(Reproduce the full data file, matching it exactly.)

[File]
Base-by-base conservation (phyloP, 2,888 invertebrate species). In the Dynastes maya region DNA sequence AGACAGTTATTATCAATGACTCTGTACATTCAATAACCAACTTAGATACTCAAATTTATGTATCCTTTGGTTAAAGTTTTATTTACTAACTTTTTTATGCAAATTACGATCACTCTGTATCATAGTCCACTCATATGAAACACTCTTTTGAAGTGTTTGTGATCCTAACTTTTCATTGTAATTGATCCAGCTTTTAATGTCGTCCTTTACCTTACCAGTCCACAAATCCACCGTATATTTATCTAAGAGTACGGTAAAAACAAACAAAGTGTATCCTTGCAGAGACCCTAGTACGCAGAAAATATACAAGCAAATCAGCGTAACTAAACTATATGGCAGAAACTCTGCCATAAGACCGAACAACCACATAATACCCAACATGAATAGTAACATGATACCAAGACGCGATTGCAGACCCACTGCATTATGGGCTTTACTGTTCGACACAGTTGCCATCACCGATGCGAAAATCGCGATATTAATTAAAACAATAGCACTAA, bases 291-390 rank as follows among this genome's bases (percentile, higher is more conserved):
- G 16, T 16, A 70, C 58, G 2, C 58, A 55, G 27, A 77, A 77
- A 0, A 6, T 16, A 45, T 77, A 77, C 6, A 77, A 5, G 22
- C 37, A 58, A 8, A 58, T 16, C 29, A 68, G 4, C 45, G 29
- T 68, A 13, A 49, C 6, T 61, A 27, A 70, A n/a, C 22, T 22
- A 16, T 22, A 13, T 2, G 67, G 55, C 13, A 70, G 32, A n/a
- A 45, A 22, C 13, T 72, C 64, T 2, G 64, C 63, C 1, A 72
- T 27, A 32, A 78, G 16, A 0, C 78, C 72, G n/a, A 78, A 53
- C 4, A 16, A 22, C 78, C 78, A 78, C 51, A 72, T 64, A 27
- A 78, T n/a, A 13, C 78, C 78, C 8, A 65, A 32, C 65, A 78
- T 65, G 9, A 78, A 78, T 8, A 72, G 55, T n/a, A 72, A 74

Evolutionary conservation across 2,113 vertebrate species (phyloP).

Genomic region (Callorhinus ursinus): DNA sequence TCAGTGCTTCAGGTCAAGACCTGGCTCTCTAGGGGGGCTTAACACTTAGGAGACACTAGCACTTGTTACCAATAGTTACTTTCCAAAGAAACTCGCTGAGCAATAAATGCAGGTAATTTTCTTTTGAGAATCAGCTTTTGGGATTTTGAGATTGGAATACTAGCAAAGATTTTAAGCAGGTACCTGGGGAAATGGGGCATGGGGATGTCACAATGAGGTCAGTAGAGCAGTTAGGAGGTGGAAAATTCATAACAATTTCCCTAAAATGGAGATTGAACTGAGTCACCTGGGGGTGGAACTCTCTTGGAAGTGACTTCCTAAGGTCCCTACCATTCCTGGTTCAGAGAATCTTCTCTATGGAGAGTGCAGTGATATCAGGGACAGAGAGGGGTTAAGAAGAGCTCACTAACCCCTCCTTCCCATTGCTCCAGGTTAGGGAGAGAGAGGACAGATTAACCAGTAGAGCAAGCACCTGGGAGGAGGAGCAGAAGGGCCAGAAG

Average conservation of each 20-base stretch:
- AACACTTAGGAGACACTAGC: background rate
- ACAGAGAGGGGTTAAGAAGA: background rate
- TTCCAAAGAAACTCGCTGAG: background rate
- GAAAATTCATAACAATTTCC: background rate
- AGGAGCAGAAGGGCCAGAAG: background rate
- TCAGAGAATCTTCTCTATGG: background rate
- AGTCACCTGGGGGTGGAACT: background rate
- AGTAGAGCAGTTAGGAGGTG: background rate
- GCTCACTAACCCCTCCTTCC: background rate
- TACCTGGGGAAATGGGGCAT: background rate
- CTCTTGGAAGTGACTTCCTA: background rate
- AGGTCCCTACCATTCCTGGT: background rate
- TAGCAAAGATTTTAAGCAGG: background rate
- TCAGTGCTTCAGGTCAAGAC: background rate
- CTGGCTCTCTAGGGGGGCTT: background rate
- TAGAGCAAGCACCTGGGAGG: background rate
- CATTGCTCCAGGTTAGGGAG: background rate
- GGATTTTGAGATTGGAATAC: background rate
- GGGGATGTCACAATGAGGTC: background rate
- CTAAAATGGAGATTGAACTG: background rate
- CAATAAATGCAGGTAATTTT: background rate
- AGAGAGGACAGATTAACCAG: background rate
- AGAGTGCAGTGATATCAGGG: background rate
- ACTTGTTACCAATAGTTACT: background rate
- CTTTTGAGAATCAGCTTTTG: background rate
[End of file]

Base-by-base conservation (phyloP, 2,888 invertebrate species). In the Dynastes maya region DNA sequence AGACAGTTATTATCAATGACTCTGTACATTCAATAACCAACTTAGATACTCAAATTTATGTATCCTTTGGTTAAAGTTTTATTTACTAACTTTTTTATGCAAATTACGATCACTCTGTATCATAGTCCACTCATATGAAACACTCTTTTGAAGTGTTTGTGATCCTAACTTTTCATTGTAATTGATCCAGCTTTTAATGTCGTCCTTTACCTTACCAGTCCACAAATCCACCGTATATTTATCTAAGAGTACGGTAAAAACAAACAAAGTGTATCCTTGCAGAGACCCTAGTACGCAGAAAATATACAAGCAAATCAGCGTAACTAAACTATATGGCAGAAACTCTGCCATAAGACCGAACAACCACATAATACCCAACATGAATAGTAACATGATACCAAGACGCGATTGCAGACCCACTGCATTATGGGCTTTACTGTTCGACACAGTTGCCATCACCGATGCGAAAATCGCGATATTAATTAAAACAATAGCACTAA, bases 291-390 rank as follows among this genome's bases (percentile, higher is more conserved):
- G 16, T 16, A 70, C 58, G 2, C 58, A 55, G 27, A 77, A 77
- A 0, A 6, T 16, A 45, T 77, A 77, C 6, A 77, A 5, G 22
- C 37, A 58, A 8, A 58, T 16, C 29, A 68, G 4, C 45, G 29
- T 68, A 13, A 49, C 6, T 61, A 27, A 70, A n/a, C 22, T 22
- A 16, T 22, A 13, T 2, G 67, G 55, C 13, A 70, G 32, A n/a
- A 45, A 22, C 13, T 72, C 64, T 2, G 64, C 63, C 1, A 72
- T 27, A 32, A 78, G 16, A 0, C 78, C 72, G n/a, A 78, A 53
- C 4, A 16, A 22, C 78, C 78, A 78, C 51, A 72, T 64, A 27
- A 78, T n/a, A 13, C 78, C 78, C 8, A 65, A 32, C 65, A 78
- T 65, G 9, A 78, A 78, T 8, A 72, G 55, T n/a, A 72, A 74

Evolutionary conservation across 2,113 vertebrate species (phyloP).

Genomic region (Callorhinus ursinus): DNA sequence TCAGTGCTTCAGGTCAAGACCTGGCTCTCTAGGGGGGCTTAACACTTAGGAGACACTAGCACTTGTTACCAATAGTTACTTTCCAAAGAAACTCGCTGAGCAATAAATGCAGGTAATTTTCTTTTGAGAATCAGCTTTTGGGATTTTGAGATTGGAATACTAGCAAAGATTTTAAGCAGGTACCTGGGGAAATGGGGCATGGGGATGTCACAATGAGGTCAGTAGAGCAGTTAGGAGGTGGAAAATTCATAACAATTTCCCTAAAATGGAGATTGAACTGAGTCACCTGGGGGTGGAACTCTCTTGGAAGTGACTTCCTAAGGTCCCTACCATTCCTGGTTCAGAGAATCTTCTCTATGGAGAGTGCAGTGATATCAGGGACAGAGAGGGGTTAAGAAGAGCTCACTAACCCCTCCTTCCCATTGCTCCAGGTTAGGGAGAGAGAGGACAGATTAACCAGTAGAGCAAGCACCTGGGAGGAGGAGCAGAAGGGCCAGAAG

Average conservation of each 20-base stretch:
- AACACTTAGGAGACACTAGC: background rate
- ACAGAGAGGGGTTAAGAAGA: background rate
- TTCCAAAGAAACTCGCTGAG: background rate
- GAAAATTCATAACAATTTCC: background rate
- AGGAGCAGAAGGGCCAGAAG: background rate
- TCAGAGAATCTTCTCTATGG: background rate
- AGTCACCTGGGGGTGGAACT: background rate
- AGTAGAGCAGTTAGGAGGTG: background rate
- GCTCACTAACCCCTCCTTCC: background rate
- TACCTGGGGAAATGGGGCAT: background rate
- CTCTTGGAAGTGACTTCCTA: background rate
- AGGTCCCTACCATTCCTGGT: background rate
- TAGCAAAGATTTTAAGCAGG: background rate
- TCAGTGCTTCAGGTCAAGAC: background rate
- CTGGCTCTCTAGGGGGGCTT: background rate
- TAGAGCAAGCACCTGGGAGG: background rate
- CATTGCTCCAGGTTAGGGAG: background rate
- GGATTTTGAGATTGGAATAC: background rate
- GGGGATGTCACAATGAGGTC: background rate
- CTAAAATGGAGATTGAACTG: background rate
- CAATAAATGCAGGTAATTTT: background rate
- AGAGAGGACAGATTAACCAG: background rate
- AGAGTGCAGTGATATCAGGG: background rate
- ACTTGTTACCAATAGTTACT: background rate
- CTTTTGAGAATCAGCTTTTG: background rate